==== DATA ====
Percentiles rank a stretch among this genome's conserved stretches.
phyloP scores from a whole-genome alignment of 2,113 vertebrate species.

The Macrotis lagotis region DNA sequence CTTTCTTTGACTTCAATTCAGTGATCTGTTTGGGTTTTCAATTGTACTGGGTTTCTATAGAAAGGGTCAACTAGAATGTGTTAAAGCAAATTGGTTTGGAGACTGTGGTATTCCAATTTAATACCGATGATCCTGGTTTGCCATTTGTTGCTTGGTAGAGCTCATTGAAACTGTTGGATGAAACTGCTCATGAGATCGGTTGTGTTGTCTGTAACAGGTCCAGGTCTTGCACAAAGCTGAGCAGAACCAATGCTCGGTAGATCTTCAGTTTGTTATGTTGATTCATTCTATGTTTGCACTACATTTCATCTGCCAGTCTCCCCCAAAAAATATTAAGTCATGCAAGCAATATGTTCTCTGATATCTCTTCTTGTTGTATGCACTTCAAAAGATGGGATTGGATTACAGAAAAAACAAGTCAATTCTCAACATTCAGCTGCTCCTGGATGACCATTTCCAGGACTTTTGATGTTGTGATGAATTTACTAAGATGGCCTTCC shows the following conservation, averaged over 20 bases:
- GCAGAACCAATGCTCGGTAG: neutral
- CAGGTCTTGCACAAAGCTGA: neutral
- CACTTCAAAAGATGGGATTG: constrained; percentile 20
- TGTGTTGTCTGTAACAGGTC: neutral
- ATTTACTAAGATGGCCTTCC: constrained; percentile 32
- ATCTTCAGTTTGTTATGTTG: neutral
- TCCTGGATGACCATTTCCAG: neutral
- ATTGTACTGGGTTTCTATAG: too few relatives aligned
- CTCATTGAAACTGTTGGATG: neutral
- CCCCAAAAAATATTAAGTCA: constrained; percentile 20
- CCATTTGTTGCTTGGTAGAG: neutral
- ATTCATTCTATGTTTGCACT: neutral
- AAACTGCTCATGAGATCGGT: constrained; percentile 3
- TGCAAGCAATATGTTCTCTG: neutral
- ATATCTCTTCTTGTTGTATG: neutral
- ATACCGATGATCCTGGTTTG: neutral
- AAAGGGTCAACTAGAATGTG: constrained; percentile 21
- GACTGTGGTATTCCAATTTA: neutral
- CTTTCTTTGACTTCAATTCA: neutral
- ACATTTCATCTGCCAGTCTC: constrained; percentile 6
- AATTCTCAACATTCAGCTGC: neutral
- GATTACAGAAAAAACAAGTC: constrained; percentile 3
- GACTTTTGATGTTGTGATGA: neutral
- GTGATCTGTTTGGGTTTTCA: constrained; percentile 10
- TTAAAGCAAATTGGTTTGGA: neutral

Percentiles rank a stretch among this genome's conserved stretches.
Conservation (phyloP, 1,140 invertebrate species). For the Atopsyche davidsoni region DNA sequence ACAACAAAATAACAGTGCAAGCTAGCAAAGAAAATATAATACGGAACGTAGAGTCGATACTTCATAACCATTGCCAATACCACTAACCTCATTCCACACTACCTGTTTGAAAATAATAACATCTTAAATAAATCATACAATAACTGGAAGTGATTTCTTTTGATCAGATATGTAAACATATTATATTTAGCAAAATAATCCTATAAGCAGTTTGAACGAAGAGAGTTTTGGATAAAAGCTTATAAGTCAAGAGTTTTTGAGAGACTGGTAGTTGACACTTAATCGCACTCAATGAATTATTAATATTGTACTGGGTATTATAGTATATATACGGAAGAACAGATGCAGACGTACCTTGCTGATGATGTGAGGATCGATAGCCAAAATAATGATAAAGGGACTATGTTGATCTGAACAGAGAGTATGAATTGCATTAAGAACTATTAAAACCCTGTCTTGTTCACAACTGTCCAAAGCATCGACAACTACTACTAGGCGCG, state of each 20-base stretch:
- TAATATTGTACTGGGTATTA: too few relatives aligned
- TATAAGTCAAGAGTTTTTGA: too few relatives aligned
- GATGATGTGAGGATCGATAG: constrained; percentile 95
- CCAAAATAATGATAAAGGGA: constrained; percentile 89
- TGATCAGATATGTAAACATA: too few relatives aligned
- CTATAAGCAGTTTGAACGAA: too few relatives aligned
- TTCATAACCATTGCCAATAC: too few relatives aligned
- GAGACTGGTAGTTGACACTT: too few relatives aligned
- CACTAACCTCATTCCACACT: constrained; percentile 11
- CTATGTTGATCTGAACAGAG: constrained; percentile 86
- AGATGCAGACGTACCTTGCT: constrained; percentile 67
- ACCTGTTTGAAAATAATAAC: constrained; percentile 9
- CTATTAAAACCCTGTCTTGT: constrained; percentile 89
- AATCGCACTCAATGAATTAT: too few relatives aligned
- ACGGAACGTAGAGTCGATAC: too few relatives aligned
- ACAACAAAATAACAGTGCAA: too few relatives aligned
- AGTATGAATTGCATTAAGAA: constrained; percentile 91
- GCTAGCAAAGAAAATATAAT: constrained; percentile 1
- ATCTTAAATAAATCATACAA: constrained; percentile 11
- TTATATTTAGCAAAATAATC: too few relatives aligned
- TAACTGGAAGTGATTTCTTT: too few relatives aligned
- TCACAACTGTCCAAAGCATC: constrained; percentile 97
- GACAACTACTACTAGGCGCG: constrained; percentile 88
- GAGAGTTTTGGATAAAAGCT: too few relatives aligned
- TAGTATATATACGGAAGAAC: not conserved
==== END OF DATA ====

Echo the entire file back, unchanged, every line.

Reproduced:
Percentiles rank a stretch among this genome's conserved stretches.
phyloP scores from a whole-genome alignment of 2,113 vertebrate species.

The Macrotis lagotis region DNA sequence CTTTCTTTGACTTCAATTCAGTGATCTGTTTGGGTTTTCAATTGTACTGGGTTTCTATAGAAAGGGTCAACTAGAATGTGTTAAAGCAAATTGGTTTGGAGACTGTGGTATTCCAATTTAATACCGATGATCCTGGTTTGCCATTTGTTGCTTGGTAGAGCTCATTGAAACTGTTGGATGAAACTGCTCATGAGATCGGTTGTGTTGTCTGTAACAGGTCCAGGTCTTGCACAAAGCTGAGCAGAACCAATGCTCGGTAGATCTTCAGTTTGTTATGTTGATTCATTCTATGTTTGCACTACATTTCATCTGCCAGTCTCCCCCAAAAAATATTAAGTCATGCAAGCAATATGTTCTCTGATATCTCTTCTTGTTGTATGCACTTCAAAAGATGGGATTGGATTACAGAAAAAACAAGTCAATTCTCAACATTCAGCTGCTCCTGGATGACCATTTCCAGGACTTTTGATGTTGTGATGAATTTACTAAGATGGCCTTCC shows the following conservation, averaged over 20 bases:
- GCAGAACCAATGCTCGGTAG: neutral
- CAGGTCTTGCACAAAGCTGA: neutral
- CACTTCAAAAGATGGGATTG: constrained; percentile 20
- TGTGTTGTCTGTAACAGGTC: neutral
- ATTTACTAAGATGGCCTTCC: constrained; percentile 32
- ATCTTCAGTTTGTTATGTTG: neutral
- TCCTGGATGACCATTTCCAG: neutral
- ATTGTACTGGGTTTCTATAG: too few relatives aligned
- CTCATTGAAACTGTTGGATG: neutral
- CCCCAAAAAATATTAAGTCA: constrained; percentile 20
- CCATTTGTTGCTTGGTAGAG: neutral
- ATTCATTCTATGTTTGCACT: neutral
- AAACTGCTCATGAGATCGGT: constrained; percentile 3
- TGCAAGCAATATGTTCTCTG: neutral
- ATATCTCTTCTTGTTGTATG: neutral
- ATACCGATGATCCTGGTTTG: neutral
- AAAGGGTCAACTAGAATGTG: constrained; percentile 21
- GACTGTGGTATTCCAATTTA: neutral
- CTTTCTTTGACTTCAATTCA: neutral
- ACATTTCATCTGCCAGTCTC: constrained; percentile 6
- AATTCTCAACATTCAGCTGC: neutral
- GATTACAGAAAAAACAAGTC: constrained; percentile 3
- GACTTTTGATGTTGTGATGA: neutral
- GTGATCTGTTTGGGTTTTCA: constrained; percentile 10
- TTAAAGCAAATTGGTTTGGA: neutral

Percentiles rank a stretch among this genome's conserved stretches.
Conservation (phyloP, 1,140 invertebrate species). For the Atopsyche davidsoni region DNA sequence ACAACAAAATAACAGTGCAAGCTAGCAAAGAAAATATAATACGGAACGTAGAGTCGATACTTCATAACCATTGCCAATACCACTAACCTCATTCCACACTACCTGTTTGAAAATAATAACATCTTAAATAAATCATACAATAACTGGAAGTGATTTCTTTTGATCAGATATGTAAACATATTATATTTAGCAAAATAATCCTATAAGCAGTTTGAACGAAGAGAGTTTTGGATAAAAGCTTATAAGTCAAGAGTTTTTGAGAGACTGGTAGTTGACACTTAATCGCACTCAATGAATTATTAATATTGTACTGGGTATTATAGTATATATACGGAAGAACAGATGCAGACGTACCTTGCTGATGATGTGAGGATCGATAGCCAAAATAATGATAAAGGGACTATGTTGATCTGAACAGAGAGTATGAATTGCATTAAGAACTATTAAAACCCTGTCTTGTTCACAACTGTCCAAAGCATCGACAACTACTACTAGGCGCG, state of each 20-base stretch:
- TAATATTGTACTGGGTATTA: too few relatives aligned
- TATAAGTCAAGAGTTTTTGA: too few relatives aligned
- GATGATGTGAGGATCGATAG: constrained; percentile 95
- CCAAAATAATGATAAAGGGA: constrained; percentile 89
- TGATCAGATATGTAAACATA: too few relatives aligned
- CTATAAGCAGTTTGAACGAA: too few relatives aligned
- TTCATAACCATTGCCAATAC: too few relatives aligned
- GAGACTGGTAGTTGACACTT: too few relatives aligned
- CACTAACCTCATTCCACACT: constrained; percentile 11
- CTATGTTGATCTGAACAGAG: constrained; percentile 86
- AGATGCAGACGTACCTTGCT: constrained; percentile 67
- ACCTGTTTGAAAATAATAAC: constrained; percentile 9
- CTATTAAAACCCTGTCTTGT: constrained; percentile 89
- AATCGCACTCAATGAATTAT: too few relatives aligned
- ACGGAACGTAGAGTCGATAC: too few relatives aligned
- ACAACAAAATAACAGTGCAA: too few relatives aligned
- AGTATGAATTGCATTAAGAA: constrained; percentile 91
- GCTAGCAAAGAAAATATAAT: constrained; percentile 1
- ATCTTAAATAAATCATACAA: constrained; percentile 11
- TTATATTTAGCAAAATAATC: too few relatives aligned
- TAACTGGAAGTGATTTCTTT: too few relatives aligned
- TCACAACTGTCCAAAGCATC: constrained; percentile 97
- GACAACTACTACTAGGCGCG: constrained; percentile 88
- GAGAGTTTTGGATAAAAGCT: too few relatives aligned
- TAGTATATATACGGAAGAAC: not conserved